Sustainability in Action

Sustainability at an industrial scale

Richard Garrett

Sustainability in the industry sector

In recent years, the concept of sustainability has evolved beyond the narrow confines of energy efficiency and decarbonisation, expanding to encompass a broader spectrum that includes social aspects, health, and well-being. Within the lighting industry, this shift has prompted a re-evaluation of practices, leading to a more comprehensive approach that considers the triple bottom line—economy, environment, and social impacts. This article delves into how a lighting company, focusing on circular design, human-centric workplaces, and systemic economic considerations, can contribute to a sustainable future.

Environmental Sustainability: Circular Design for Minimal Impact

A significant stride towards environmental sustainability in the lighting industry involves the application of Circular Design Rules to products. Circular design prioritises resource efficiency, recycling, and reducing waste, ensuring that products have minimal adverse impacts on the environment from the manufacturing stage onward. For our business, this means a commitment to designing lighting solutions that minimise resource consumption, extend product life cycles, and facilitate easy recycling.

Take an example of a refurbishment project of a production hall that previously utilised High-Intensity Discharge (HID) technology. By replacing the existing HID fittings with HiPak LED, the upgrade resulted in a 57% reduction in energy usage over the lifetime of the luminaires. This shift also translated to a significant environmental benefit, with a reduction of 186,003 kg of CO2 emissions over the same period. The return on investment for this eco-friendly upgrade was achieved in just under nine months.

Furthermore, incorporating sensors into the lighting infrastructure can enhance energy efficiency. In the aforementioned refurbishment project, the addition of presence sensors required no additional wiring, leading to even greater environmental gains. With the sensors in place, the project achieved a CO2 reduction of 236,899 kg over the lifetime of the luminaires, with a slightly extended return on investment of just under 11 months.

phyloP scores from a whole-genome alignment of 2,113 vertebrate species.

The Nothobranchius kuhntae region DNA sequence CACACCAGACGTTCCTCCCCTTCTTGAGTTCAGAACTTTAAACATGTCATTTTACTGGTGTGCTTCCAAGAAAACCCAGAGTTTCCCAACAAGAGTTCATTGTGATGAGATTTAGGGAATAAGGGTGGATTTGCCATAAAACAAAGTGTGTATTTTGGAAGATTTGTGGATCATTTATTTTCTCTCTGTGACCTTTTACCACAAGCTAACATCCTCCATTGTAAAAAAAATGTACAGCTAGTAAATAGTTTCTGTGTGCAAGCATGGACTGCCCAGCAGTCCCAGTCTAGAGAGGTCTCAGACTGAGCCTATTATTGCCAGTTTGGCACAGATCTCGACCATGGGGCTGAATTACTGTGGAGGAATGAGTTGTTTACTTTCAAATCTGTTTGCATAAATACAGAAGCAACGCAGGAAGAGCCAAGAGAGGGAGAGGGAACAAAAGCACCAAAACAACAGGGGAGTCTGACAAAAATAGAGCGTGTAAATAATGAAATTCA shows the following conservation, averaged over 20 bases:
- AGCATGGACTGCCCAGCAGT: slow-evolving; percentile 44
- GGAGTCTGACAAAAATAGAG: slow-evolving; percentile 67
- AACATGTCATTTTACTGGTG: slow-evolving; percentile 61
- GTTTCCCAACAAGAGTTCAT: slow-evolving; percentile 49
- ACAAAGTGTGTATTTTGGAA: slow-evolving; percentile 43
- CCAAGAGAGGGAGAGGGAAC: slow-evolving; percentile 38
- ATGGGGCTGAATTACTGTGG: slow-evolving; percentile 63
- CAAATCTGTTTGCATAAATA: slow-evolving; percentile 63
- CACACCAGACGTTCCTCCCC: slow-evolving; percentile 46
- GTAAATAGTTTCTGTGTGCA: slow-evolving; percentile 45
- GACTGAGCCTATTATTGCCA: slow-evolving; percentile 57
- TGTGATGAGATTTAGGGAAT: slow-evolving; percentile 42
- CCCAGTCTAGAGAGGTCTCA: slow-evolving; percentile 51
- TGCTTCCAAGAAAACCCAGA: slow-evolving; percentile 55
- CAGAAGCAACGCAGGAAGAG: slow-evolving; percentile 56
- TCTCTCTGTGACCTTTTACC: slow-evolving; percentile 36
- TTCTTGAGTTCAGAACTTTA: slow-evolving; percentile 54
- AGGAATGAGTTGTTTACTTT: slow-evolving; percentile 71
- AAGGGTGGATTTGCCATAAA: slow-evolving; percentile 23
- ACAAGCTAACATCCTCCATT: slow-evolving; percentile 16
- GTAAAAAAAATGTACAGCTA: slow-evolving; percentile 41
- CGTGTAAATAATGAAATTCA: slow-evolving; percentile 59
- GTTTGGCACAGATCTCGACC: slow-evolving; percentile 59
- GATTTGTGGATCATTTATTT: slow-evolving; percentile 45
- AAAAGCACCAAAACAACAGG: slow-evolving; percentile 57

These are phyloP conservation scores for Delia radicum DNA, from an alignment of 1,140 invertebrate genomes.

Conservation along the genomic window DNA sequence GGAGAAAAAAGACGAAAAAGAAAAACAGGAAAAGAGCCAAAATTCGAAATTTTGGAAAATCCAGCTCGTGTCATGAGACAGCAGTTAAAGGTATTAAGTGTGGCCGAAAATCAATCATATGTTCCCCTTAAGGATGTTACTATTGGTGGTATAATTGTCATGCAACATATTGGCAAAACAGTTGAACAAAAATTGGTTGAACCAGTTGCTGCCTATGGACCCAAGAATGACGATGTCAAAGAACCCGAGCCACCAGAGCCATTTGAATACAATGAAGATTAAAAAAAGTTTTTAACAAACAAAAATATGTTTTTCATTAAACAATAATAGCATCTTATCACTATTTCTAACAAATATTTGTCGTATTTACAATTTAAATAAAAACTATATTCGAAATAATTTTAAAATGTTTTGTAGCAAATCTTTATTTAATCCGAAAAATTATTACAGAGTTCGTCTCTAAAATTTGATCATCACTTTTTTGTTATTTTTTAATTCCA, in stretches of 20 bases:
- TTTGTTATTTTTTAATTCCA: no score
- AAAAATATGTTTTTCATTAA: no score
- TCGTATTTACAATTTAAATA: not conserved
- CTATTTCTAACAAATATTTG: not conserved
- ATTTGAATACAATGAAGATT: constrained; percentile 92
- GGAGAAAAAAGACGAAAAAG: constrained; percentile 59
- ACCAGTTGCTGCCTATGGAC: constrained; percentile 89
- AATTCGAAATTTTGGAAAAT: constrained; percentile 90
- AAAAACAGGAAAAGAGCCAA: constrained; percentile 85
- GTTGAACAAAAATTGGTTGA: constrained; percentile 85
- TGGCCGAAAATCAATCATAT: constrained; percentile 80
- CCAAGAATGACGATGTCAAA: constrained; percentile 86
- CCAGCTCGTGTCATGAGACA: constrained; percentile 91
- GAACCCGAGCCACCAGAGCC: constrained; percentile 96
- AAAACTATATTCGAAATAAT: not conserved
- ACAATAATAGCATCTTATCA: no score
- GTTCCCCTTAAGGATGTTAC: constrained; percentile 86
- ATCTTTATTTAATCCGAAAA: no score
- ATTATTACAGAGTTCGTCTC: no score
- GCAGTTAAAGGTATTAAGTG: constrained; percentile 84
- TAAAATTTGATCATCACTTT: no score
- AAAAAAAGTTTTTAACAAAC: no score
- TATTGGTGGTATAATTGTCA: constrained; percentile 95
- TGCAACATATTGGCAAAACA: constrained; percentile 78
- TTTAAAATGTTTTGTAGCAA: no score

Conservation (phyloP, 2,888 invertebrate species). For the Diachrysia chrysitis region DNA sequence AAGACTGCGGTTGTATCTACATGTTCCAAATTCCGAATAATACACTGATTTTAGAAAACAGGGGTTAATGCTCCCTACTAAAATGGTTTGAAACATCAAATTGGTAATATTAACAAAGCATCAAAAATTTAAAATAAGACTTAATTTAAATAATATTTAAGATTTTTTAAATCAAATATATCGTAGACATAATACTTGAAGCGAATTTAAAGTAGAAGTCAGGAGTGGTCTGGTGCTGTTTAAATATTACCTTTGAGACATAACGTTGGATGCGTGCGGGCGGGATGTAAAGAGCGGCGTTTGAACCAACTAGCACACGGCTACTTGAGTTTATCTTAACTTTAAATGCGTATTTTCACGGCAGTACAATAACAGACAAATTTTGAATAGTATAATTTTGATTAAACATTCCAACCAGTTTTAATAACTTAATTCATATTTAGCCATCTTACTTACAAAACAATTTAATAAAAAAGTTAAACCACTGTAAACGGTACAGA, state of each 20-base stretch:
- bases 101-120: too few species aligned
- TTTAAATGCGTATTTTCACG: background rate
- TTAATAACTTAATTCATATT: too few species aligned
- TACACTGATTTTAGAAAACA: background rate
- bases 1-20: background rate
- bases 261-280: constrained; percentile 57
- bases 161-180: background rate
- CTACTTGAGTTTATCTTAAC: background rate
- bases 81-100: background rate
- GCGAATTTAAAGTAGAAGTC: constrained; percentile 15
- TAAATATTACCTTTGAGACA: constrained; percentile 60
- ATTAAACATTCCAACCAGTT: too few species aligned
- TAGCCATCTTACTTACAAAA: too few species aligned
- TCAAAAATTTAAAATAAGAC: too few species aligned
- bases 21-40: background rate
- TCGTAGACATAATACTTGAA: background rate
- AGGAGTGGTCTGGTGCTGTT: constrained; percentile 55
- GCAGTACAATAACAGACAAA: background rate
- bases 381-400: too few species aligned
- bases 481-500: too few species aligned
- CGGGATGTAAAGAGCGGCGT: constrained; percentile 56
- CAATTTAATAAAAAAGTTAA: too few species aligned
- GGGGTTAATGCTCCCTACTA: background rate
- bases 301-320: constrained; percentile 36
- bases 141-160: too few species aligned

Social sustainability: Human-centric workplaces through IoT

Beyond environmental considerations, social sustainability is a vital facet of the lighting industry's journey towards a more responsible future. Integrating Internet of Things (IoT) technology into lighting systems allows us to be more focused on human health and well-being. One example is how your lighting infrastructure can assist in supporting your health and safety teams. Through asset tracking technology you can see where forklift trucks are being used and if they are near other members of staff. This can help us to understand how to further limit potential incidents.

For our business, this translates to a commitment to implementing IoT in our lighting solutions to contribute to a more conducive and adaptive work environment for employees. Human-centric lighting not only improves concentration and mood but also positively influences the overall health and well-being of individuals in the workplace. By prioritising the social impact of lighting solutions, companies can foster a positive corporate culture and contribute to the overall satisfaction and productivity of their workforce.